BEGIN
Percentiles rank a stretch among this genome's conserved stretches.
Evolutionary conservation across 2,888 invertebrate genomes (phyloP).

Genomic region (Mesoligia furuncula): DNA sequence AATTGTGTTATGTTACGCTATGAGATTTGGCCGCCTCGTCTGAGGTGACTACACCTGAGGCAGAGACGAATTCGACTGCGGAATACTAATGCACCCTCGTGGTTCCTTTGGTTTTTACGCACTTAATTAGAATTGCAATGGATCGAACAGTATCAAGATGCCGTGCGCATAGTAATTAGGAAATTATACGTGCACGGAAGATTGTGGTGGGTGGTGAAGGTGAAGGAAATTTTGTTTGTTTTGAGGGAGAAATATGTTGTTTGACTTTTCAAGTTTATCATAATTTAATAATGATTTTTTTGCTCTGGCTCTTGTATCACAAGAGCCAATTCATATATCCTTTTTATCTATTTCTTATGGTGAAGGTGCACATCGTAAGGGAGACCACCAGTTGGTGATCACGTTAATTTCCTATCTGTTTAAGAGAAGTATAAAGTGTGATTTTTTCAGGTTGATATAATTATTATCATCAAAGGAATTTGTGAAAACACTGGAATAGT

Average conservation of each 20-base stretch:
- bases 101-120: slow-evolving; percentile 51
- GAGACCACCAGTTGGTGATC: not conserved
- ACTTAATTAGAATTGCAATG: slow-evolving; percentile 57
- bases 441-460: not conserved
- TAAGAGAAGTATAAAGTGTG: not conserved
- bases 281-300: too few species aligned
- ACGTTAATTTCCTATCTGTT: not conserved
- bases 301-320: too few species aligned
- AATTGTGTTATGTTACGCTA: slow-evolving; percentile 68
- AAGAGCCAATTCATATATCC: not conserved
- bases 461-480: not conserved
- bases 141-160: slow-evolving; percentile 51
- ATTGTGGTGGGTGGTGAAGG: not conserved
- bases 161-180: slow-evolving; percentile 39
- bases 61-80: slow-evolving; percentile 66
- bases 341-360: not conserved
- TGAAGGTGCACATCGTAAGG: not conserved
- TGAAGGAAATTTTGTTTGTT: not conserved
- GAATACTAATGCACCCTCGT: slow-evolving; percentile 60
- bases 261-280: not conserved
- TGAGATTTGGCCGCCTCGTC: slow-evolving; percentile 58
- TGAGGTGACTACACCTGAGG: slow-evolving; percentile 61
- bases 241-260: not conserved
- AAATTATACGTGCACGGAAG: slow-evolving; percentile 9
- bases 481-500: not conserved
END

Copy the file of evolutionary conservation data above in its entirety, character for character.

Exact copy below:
Percentiles rank a stretch among this genome's conserved stretches.
Evolutionary conservation across 2,888 invertebrate genomes (phyloP).

Genomic region (Mesoligia furuncula): DNA sequence AATTGTGTTATGTTACGCTATGAGATTTGGCCGCCTCGTCTGAGGTGACTACACCTGAGGCAGAGACGAATTCGACTGCGGAATACTAATGCACCCTCGTGGTTCCTTTGGTTTTTACGCACTTAATTAGAATTGCAATGGATCGAACAGTATCAAGATGCCGTGCGCATAGTAATTAGGAAATTATACGTGCACGGAAGATTGTGGTGGGTGGTGAAGGTGAAGGAAATTTTGTTTGTTTTGAGGGAGAAATATGTTGTTTGACTTTTCAAGTTTATCATAATTTAATAATGATTTTTTTGCTCTGGCTCTTGTATCACAAGAGCCAATTCATATATCCTTTTTATCTATTTCTTATGGTGAAGGTGCACATCGTAAGGGAGACCACCAGTTGGTGATCACGTTAATTTCCTATCTGTTTAAGAGAAGTATAAAGTGTGATTTTTTCAGGTTGATATAATTATTATCATCAAAGGAATTTGTGAAAACACTGGAATAGT

Average conservation of each 20-base stretch:
- bases 101-120: slow-evolving; percentile 51
- GAGACCACCAGTTGGTGATC: not conserved
- ACTTAATTAGAATTGCAATG: slow-evolving; percentile 57
- bases 441-460: not conserved
- TAAGAGAAGTATAAAGTGTG: not conserved
- bases 281-300: too few species aligned
- ACGTTAATTTCCTATCTGTT: not conserved
- bases 301-320: too few species aligned
- AATTGTGTTATGTTACGCTA: slow-evolving; percentile 68
- AAGAGCCAATTCATATATCC: not conserved
- bases 461-480: not conserved
- bases 141-160: slow-evolving; percentile 51
- ATTGTGGTGGGTGGTGAAGG: not conserved
- bases 161-180: slow-evolving; percentile 39
- bases 61-80: slow-evolving; percentile 66
- bases 341-360: not conserved
- TGAAGGTGCACATCGTAAGG: not conserved
- TGAAGGAAATTTTGTTTGTT: not conserved
- GAATACTAATGCACCCTCGT: slow-evolving; percentile 60
- bases 261-280: not conserved
- TGAGATTTGGCCGCCTCGTC: slow-evolving; percentile 58
- TGAGGTGACTACACCTGAGG: slow-evolving; percentile 61
- bases 241-260: not conserved
- AAATTATACGTGCACGGAAG: slow-evolving; percentile 9
- bases 481-500: not conserved